March 2012
Volume 53, Issue 14
Free
ARVO Annual Meeting Abstract  |   March 2012
Effect Of Divalent Metal Chelation On The MMP System And Transport Characteristics Of Human Bruch’s Membrane
Author Affiliations & Notes
  • Yunhee Lee
    Ophthalmology, King's College London, Lambeth Palace Rd, London, United Kingdom
  • Ali Hussain
    Division of Molecular Therapy, UCL Institute of Ophthalmology, London, United Kingdom
  • John Marshall
    Division of Molecular Therapy, UCL Institute of Ophthalmology, London, United Kingdom
  • Footnotes
    Commercial Relationships  Yunhee Lee, None; Ali Hussain, None; John Marshall, None
  • Footnotes
    Support  Fight For Sight, UK
Investigative Ophthalmology & Visual Science March 2012, Vol.53, 6500. doi:
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      Yunhee Lee, Ali Hussain, John Marshall; Effect Of Divalent Metal Chelation On The MMP System And Transport Characteristics Of Human Bruch’s Membrane. Invest. Ophthalmol. Vis. Sci. 2012;53(14):6500.

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Abstract

Purpose: : Divalent metal deposition in Bruch’s of elderly donors and those with age-related macular degeneration (AMD) may serve to trap and stabilise both lipid and proteinaceous debris and by enhancing free radical production, increase the degree of collagen cross-links within the membrane. These changes decrease the porosity of the membrane resulting in a decrease in its transportation capability. This study has examined the effects of metal chelation on the components of the matrix metalloproteinase (MMP) system and on the hydraulic conductivity of Bruch’s membrane.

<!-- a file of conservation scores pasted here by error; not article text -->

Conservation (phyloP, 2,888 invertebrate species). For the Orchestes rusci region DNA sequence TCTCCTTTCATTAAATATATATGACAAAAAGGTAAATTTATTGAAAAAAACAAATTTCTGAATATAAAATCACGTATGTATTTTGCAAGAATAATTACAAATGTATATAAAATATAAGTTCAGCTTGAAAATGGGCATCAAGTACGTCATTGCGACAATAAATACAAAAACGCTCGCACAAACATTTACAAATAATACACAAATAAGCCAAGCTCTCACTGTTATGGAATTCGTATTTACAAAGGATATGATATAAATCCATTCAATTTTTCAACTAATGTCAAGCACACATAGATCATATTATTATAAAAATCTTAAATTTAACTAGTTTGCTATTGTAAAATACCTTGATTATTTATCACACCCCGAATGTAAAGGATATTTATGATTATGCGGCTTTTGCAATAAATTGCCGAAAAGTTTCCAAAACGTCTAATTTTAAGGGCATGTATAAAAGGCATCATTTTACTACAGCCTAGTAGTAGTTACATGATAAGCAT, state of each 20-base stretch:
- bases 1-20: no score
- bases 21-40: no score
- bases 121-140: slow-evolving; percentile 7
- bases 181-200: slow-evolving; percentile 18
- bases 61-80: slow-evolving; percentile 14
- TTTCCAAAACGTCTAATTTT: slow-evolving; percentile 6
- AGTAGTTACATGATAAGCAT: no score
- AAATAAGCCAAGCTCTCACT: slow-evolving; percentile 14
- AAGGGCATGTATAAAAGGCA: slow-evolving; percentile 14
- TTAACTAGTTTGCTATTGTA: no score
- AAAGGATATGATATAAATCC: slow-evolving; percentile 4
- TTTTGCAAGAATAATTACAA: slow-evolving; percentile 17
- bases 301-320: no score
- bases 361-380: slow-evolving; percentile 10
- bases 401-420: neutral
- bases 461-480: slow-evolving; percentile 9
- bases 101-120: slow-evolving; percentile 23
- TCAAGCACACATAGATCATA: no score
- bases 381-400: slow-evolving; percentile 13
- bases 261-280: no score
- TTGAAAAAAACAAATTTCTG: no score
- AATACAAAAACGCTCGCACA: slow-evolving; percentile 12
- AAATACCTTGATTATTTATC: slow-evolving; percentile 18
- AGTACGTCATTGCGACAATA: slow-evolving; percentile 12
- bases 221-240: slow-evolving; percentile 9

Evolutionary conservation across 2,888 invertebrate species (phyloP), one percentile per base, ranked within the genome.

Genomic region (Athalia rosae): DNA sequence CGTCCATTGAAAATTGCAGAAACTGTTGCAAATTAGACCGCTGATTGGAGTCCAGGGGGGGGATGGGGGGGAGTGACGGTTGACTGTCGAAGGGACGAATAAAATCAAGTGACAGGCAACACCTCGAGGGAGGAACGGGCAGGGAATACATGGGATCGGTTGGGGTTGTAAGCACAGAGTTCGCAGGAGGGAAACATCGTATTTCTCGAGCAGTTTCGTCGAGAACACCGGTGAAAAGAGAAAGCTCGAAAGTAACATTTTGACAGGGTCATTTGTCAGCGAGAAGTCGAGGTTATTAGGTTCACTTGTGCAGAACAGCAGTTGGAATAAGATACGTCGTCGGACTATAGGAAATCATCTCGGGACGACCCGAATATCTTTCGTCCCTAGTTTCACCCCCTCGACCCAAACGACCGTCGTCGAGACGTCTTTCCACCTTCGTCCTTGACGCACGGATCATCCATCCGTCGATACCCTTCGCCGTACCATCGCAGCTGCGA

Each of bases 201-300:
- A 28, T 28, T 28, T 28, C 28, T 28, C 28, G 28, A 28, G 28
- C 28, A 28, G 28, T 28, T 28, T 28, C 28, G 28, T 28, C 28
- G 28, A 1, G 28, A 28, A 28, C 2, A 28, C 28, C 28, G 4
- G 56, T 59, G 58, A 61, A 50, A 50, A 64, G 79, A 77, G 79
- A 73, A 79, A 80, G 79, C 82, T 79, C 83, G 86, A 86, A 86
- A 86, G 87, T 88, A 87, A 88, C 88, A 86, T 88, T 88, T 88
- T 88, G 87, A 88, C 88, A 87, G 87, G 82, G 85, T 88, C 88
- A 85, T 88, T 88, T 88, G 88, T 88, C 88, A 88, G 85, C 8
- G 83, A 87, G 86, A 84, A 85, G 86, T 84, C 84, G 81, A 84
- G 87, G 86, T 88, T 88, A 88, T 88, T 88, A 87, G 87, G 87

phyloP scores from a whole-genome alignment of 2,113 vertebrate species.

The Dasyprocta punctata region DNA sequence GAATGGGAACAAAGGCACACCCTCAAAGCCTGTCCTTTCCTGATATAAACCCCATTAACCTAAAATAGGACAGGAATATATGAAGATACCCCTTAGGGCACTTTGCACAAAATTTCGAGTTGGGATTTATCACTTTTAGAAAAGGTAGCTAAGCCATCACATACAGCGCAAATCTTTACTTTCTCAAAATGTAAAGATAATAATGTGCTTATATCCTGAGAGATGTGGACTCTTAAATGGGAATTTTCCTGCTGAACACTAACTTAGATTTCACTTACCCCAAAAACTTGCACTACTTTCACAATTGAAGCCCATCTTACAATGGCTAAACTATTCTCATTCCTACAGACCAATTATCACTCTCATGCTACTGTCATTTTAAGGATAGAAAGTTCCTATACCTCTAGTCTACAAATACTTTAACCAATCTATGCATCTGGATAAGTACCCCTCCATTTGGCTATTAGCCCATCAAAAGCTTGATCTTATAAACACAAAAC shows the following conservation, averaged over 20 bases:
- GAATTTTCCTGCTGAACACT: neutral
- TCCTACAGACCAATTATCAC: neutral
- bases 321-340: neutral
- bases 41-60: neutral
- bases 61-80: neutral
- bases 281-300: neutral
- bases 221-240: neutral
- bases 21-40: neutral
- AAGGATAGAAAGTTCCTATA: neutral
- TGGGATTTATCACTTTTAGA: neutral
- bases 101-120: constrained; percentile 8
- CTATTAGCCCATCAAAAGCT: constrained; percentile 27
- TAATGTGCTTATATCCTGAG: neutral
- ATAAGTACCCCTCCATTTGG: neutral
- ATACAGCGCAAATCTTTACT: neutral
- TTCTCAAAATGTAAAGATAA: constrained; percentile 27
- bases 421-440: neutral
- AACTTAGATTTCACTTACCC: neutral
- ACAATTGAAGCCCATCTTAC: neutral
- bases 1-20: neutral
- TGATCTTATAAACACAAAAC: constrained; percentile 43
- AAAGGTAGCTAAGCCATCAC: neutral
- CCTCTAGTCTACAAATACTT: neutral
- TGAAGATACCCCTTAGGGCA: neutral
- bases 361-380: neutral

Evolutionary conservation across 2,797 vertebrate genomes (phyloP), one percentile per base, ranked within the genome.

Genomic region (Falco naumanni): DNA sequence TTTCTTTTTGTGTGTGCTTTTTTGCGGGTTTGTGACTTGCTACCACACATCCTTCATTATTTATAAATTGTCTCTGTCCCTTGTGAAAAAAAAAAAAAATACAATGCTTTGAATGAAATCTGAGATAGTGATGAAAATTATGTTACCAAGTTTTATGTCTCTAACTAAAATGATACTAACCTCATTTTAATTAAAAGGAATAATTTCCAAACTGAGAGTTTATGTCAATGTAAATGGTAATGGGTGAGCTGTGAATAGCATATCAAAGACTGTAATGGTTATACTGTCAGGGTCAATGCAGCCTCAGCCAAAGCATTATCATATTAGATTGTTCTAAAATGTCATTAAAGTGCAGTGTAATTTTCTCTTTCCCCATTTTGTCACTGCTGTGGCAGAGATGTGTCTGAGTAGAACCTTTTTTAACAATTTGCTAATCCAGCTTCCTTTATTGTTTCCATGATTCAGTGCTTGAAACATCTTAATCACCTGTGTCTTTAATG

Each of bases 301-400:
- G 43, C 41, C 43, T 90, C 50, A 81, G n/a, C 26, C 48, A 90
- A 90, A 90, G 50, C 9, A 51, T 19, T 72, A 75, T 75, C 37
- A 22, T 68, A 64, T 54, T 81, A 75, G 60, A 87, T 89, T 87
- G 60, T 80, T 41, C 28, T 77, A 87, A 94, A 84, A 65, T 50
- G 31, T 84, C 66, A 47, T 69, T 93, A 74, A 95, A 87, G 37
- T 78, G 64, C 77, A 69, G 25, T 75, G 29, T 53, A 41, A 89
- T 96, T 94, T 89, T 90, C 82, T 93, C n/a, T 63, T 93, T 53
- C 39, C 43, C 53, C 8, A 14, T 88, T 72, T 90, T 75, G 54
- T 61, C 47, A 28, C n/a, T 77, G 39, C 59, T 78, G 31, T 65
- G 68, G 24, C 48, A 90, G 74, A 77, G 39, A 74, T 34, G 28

Methods: : Intact Bruch’s-choroid preparations were obtained from two donors aged 79 and 83 years and incubated with (a) phosphate buffered saline (PBS, control) and (b)10mM EGTA for 1 hour. Tissue samples wereseparated from the incubation medium and both fractions examined for MMP activity by gelatin zymography. Another 20 donor Bruch’s-choroid preparations (age range 58-93 years) were mounted in open-type Ussing chambers and perfused with PBS at a pressure of 2000Pa to determine basal hydraulic conductivity over a period of 8 hours. In seven preparations, at the 8-hour mark, the perfusion medium was switched to 10mM EGTA and effects on hydraulic conductivity monitored.

Results: : Metal chelation with EGTA showed enhanced release of active MMP-2, a constitutive enzyme involved in the maintenance of the membrane. Perfusion with PBS removed nearly all free and mobile components of Bruch’s within 8 hours. Samples perfused with PBS showed stable hydraulic conductivities of 1.14 ±0.4m/s/Pa over a perfusion period of 12 hours. In 7 preparations, switching to 10mM EGTA at the 8-hour mark, resulted in improved hydraulic conductivities over the next three 1-hour sampling times. Thus after 1, 2 and 3 hours, conductivities were increased to 2.67 ±1.3 (p<0.05), 3.62 ±1.9 (p<0.05), and 8.19 ± 2.86 (p<0.005) Mean ± SD respectively.

Conclusions: : Divalent metal chelation releases bound active MMP2 and considerably improves the hydraulic conductivity of Bruch’s membrane. Thus metal chelation appears to provide a new therapeutic avenue to address the degenerative changes associated with AMD.

Keywords: Bruch's membrane • extracellular matrix • age-related macular degeneration 
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